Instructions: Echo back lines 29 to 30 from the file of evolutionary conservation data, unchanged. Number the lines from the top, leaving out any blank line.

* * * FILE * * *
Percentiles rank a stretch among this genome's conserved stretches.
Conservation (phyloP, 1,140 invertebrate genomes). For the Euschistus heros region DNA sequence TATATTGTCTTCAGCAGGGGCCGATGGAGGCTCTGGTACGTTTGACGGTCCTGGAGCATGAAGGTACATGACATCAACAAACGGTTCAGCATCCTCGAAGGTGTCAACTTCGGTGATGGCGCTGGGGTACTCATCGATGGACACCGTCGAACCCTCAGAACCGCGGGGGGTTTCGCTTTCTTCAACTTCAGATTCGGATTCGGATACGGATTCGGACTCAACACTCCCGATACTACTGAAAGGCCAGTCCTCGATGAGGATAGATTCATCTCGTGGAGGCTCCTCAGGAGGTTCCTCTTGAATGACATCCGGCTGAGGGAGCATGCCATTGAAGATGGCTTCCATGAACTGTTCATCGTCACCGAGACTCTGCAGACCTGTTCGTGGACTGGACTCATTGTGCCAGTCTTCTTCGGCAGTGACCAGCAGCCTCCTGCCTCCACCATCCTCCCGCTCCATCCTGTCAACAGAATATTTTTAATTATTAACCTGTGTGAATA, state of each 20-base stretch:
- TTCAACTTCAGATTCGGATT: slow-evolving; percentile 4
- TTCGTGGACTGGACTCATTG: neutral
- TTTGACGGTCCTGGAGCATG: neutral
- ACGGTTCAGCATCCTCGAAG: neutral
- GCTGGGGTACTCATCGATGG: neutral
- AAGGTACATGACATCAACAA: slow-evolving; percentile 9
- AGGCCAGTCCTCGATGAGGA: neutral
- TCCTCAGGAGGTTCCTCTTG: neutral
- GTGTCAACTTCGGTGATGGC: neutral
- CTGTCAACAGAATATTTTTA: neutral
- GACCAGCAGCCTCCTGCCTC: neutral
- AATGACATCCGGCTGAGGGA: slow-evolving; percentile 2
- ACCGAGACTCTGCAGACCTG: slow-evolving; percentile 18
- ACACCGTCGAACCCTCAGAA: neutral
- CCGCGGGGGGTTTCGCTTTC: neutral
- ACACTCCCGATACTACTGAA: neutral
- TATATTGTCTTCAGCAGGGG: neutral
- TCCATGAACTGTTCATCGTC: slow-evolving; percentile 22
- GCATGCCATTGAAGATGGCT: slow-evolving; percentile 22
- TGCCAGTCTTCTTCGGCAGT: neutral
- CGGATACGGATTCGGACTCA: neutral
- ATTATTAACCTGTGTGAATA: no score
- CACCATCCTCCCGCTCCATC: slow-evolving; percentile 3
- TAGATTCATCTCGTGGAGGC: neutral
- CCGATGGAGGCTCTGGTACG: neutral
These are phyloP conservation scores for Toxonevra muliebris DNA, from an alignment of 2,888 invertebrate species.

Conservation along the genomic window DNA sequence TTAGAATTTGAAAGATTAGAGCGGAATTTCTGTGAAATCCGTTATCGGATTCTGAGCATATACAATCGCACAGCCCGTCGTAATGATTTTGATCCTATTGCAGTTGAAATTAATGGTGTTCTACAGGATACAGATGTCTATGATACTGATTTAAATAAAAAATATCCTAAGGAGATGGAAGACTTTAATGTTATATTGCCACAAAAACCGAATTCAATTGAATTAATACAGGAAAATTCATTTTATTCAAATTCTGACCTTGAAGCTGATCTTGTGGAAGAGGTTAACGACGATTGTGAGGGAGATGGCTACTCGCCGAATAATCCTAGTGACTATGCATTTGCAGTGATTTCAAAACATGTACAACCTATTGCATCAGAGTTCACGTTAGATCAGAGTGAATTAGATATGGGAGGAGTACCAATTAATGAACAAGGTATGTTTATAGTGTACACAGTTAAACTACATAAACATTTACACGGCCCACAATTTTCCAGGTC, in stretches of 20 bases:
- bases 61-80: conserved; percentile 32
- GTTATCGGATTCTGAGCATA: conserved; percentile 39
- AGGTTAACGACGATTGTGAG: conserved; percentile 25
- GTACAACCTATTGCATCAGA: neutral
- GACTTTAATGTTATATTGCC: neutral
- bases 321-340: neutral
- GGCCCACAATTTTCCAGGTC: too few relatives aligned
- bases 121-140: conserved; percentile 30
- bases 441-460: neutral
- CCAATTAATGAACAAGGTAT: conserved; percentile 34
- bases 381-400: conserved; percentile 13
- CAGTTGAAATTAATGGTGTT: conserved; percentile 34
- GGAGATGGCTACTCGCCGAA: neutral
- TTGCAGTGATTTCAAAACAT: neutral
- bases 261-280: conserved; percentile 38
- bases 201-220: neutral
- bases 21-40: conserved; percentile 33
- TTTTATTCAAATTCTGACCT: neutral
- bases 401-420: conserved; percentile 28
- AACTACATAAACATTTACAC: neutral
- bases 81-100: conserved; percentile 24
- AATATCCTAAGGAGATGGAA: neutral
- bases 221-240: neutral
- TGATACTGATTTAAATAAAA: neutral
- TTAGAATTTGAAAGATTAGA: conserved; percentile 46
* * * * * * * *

Conservation along the genomic window DNA sequence TTAGAATTTGAAAGATTAGAGCGGAATTTCTGTGAAATCCGTTATCGGATTCTGAGCATATACAATCGCACAGCCCGTCGTAATGATTTTGATCCTATTGCAGTTGAAATTAATGGTGTTCTACAGGATACAGATGTCTATGATACTGATTTAAATAAAAAATATCCTAAGGAGATGGAAGACTTTAATGTTATATTGCCACAAAAACCGAATTCAATTGAATTAATACAGGAAAATTCATTTTATTCAAATTCTGACCTTGAAGCTGATCTTGTGGAAGAGGTTAACGACGATTGTGAGGGAGATGGCTACTCGCCGAATAATCCTAGTGACTATGCATTTGCAGTGATTTCAAAACATGTACAACCTATTGCATCAGAGTTCACGTTAGATCAGAGTGAATTAGATATGGGAGGAGTACCAATTAATGAACAAGGTATGTTTATAGTGTACACAGTTAAACTACATAAACATTTACACGGCCCACAATTTTCCAGGTC, in stretches of 20 bases:
- bases 61-80: conserved; percentile 32